On Being Vulnerable
My talented writer friend Wendy Cook, who crafted the content for our Inspired Financial Planners website, wrote in my bio that I had experienced two hurricanes. On the surface, this is a wow, and begs the astonished question, “You mean you lost your house?” Yes. But if you peek below the surface, the bigger question is, “What does it mean to experience that kind of loss?” Loss, death, and all of life’s tragedies have a way of transforming us. They can make us more resilient, but they can make us more fragile, easy to crack when the next shoe drops. These experiences can harden us, but they can also make us more tender hearted when witnessing others great pain. They can make us bitter, but can also lead us to a grateful appreciation of the wonders of the world.
Life-changing events also make us vulnerable. Our brains are fuzzy, our vision cloudy, and our decision-making abilities decline. Tasks that we once breezed through, become unmanageable, leaving us feeling stuck in mud, unable to take the next step. And, during this time, we become easy prey to those who are more concerned with their own personal welfare instead of ours. Although some of us may lead charmed lives, most of us have experienced grief from the loss of a loved one or some major life upheaval by the time we are 60 years old. Hurricanes that tore through my towns like Godzilla may have been my defining moments, but there were also deaths of loved ones that ripped my heart out.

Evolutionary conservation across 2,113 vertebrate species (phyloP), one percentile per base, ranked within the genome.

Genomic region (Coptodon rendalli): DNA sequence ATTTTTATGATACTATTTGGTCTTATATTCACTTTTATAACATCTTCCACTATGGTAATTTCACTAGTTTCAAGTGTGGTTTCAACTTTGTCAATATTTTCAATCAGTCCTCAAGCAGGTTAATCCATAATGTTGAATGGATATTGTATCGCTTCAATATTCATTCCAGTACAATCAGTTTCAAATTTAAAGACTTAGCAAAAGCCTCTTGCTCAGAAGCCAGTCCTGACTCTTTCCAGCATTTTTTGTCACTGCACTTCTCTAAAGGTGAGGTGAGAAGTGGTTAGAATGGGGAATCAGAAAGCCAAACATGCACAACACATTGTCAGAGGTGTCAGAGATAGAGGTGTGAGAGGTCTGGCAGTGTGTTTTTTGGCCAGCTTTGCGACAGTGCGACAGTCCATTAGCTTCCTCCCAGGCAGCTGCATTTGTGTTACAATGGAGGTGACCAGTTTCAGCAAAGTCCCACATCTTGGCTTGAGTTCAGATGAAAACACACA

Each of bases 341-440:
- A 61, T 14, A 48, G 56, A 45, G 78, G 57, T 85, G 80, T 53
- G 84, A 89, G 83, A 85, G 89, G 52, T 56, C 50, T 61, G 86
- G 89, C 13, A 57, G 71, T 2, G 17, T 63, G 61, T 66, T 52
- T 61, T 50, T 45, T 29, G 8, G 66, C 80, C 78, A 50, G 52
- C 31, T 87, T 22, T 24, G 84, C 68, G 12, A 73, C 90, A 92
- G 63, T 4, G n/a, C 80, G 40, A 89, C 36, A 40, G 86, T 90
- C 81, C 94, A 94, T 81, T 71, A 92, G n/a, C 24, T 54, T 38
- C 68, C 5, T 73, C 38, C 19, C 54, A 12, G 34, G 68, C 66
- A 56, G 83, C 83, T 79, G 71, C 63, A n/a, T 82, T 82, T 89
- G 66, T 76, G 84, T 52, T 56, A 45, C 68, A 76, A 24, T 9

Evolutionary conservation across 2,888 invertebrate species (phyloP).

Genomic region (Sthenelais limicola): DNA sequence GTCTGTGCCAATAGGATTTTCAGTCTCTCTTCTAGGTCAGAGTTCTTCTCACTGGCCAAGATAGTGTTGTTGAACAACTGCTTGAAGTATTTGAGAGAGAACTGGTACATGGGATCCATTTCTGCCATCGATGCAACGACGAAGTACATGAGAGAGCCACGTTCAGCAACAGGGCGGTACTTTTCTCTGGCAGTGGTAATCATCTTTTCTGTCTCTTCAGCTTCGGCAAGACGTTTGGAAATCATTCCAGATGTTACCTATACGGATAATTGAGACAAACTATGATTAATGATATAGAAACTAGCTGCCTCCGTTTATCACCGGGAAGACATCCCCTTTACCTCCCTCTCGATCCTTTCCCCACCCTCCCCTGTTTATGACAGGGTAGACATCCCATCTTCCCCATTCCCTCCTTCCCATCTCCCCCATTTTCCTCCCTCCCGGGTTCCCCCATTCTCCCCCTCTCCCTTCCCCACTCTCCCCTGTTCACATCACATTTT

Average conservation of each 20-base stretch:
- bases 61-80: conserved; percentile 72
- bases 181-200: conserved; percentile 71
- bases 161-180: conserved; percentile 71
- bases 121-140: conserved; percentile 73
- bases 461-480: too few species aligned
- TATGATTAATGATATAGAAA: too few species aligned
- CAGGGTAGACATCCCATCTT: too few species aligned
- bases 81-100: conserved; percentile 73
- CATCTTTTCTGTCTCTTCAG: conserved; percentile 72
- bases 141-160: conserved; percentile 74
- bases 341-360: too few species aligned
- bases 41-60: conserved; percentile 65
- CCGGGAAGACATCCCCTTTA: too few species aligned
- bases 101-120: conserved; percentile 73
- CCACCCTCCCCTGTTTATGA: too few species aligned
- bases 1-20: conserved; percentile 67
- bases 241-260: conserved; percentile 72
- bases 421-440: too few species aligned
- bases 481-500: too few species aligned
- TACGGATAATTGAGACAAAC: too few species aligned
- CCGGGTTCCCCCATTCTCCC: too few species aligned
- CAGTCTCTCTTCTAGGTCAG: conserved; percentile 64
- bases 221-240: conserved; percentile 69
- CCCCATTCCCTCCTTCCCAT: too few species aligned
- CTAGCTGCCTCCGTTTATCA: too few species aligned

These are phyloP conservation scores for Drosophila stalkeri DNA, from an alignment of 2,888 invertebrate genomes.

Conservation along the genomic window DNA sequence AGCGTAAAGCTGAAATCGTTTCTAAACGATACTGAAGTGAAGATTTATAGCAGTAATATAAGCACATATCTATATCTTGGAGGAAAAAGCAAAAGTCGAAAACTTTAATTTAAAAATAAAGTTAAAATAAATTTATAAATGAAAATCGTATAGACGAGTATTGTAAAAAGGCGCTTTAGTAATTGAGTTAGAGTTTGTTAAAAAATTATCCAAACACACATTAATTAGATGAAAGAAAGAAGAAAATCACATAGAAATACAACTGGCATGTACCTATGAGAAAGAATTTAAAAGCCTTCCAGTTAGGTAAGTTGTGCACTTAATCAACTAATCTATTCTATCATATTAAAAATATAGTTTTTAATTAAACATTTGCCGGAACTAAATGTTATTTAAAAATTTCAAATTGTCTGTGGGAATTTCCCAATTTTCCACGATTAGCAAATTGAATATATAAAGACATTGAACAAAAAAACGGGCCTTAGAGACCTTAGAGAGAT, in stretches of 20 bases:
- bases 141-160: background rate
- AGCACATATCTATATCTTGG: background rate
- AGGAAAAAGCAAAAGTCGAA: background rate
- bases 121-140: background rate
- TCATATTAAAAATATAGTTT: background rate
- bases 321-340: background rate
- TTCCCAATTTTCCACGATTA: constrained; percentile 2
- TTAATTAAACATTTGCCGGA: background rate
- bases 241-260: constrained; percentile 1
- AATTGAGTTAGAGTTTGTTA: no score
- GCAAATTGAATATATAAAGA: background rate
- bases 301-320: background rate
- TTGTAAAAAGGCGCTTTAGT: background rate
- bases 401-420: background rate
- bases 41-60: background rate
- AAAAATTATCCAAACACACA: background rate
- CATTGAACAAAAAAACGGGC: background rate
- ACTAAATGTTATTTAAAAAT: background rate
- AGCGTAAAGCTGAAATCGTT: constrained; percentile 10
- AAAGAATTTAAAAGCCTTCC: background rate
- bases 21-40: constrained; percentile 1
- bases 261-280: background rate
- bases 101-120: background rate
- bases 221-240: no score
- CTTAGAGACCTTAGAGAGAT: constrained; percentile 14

So, how have these events transformed me as a person and as an advisor? It has made me more tolerant of other’s erratic behaviors, and sometimes their angry outbursts, when I know they are still mired in trauma. It has made me more patient and a better listener as I sit with a new widow or divorcee. It has made me more understanding of a newly retired professional who now feels lost, directionless, and without purpose. It has heightened my sensitivity when I suspect a vulnerable person is being manipulated. Many times, it has made me feel like I want to grab my red cape and swoop down to save that person. Of course, I cannot do that. I cannot steal their sorrow, nor mend their heartache. But I can be a trusted listener, I can be patient, and I can steer them away from an unscrupulous transaction. I can be present to just sit and listen. I can wait for them to tell me their whole story and I can hold off offering any guidance until I hear that story. And, I can offer financial guidance and a plan to ease their troubles that fits with their story.